Coconut labels can get nutty—like when stores have three kinds of “flaked” coconut that all look totally different. Here’s how to be sure you’re buying the right thing.
Shredded is the sweet, flaky stuff used for baking. It’s made from dried coconut meat that’s been put through a grater and sweetened a bit. It also goes by “flaked coconut” or “angel flake.”
Unsweetened flaked is the same as shredded—but in thin, flat shards and without the sugar. It’s a bit more brittle, which makes it a great addition to crunchy snacks like granola or trail mix.
Coconut flour is coconut flesh that’s been ground into a fine powder. It’s sweeter than wheat flour and can’t be substituted cup for cup, but it makes a great addition to gluten-free recipes.
Coconut milk comes from coconut meat cooked in water until it reaches a desired thickness. Thinner milk is often mixed into cocktails; thicker is usually added to sauces.
Coconut cream is the same as coconut milk, just cooked in less water. The result is a richer flavor and thicker texture that can be whipped like regular cream or spread on breads like butter.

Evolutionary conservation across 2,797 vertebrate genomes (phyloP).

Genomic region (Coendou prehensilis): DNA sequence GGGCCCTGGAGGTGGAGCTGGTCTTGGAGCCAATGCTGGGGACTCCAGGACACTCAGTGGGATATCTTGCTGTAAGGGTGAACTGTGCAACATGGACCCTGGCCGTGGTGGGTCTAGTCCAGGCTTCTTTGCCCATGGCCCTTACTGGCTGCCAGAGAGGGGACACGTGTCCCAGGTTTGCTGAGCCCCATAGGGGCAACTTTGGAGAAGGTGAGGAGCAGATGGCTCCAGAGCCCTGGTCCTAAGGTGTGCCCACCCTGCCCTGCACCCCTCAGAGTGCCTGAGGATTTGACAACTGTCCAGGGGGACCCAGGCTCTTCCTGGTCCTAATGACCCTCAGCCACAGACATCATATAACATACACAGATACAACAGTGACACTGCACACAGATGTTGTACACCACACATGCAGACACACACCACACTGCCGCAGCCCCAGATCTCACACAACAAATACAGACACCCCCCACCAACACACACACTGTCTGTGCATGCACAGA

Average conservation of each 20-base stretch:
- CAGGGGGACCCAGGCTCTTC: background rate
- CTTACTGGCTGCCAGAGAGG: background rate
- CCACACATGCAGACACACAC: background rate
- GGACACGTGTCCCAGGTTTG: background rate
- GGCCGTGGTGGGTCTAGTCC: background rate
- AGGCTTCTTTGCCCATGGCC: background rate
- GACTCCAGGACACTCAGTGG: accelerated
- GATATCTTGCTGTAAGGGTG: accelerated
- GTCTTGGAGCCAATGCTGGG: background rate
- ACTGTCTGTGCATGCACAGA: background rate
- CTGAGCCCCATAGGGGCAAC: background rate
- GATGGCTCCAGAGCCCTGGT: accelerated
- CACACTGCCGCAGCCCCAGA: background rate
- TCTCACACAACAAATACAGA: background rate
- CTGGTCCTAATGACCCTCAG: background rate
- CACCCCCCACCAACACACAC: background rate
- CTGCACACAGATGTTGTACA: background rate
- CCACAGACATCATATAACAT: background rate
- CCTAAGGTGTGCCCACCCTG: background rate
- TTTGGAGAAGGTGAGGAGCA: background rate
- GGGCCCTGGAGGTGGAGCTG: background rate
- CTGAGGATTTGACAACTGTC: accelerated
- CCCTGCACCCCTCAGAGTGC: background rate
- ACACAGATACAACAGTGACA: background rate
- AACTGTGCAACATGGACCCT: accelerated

Cream of coconut is coconut cream plus sugar. The names sound similar, but they’re not interchangeable. Mix this into desserts like ice creams, cakes, and puddings.
Coconut oil is produced from dried meat that’s been pressed and drained. It’s solid at room temperature but easy to melt. Because the oil is high in fiber and protein—and without a strong coconutty flavor—it’s becoming a popular substitute for canola and vegetable oils in baking.
Coconut water is the electrolyte-rich liquid inside a whole, fresh coconut. It can be added to cocktails, smoothies, and sauces or served straight up—the trendy way.
Coconut sugar is a semi-coarse, tan sugar made from the nectar of coconut blossoms. The nectar is collected by hand from the blossoms, then evaporated to form crystals. It reportedly has a lower blood-sugar effect than regular sugar because it contains inulin (a dietary fiber). It can stand in for brown or white sugar.
Coconut butter is made kind of like peanut butter: The coconut meat gets pulverized down to a smooth, flavorful spread.
Coconut vinegar is coconut water or coconut-tree sap that’s been fermented. Like other vinegars, it has a pungent, acidic taste that works well as a dressing for salads.
Nata de coco comes from coconut water that’s been fermented, then mixed with sugar. Jellylike, it’s traditionally served as a dessert in the Philippines, but has recently made its way over as a sweet topping for ice cream and fruit salads. —AnnHod
Now you're ready to confidently cook with coconut, aren't you? Check out some great coconut recipes here!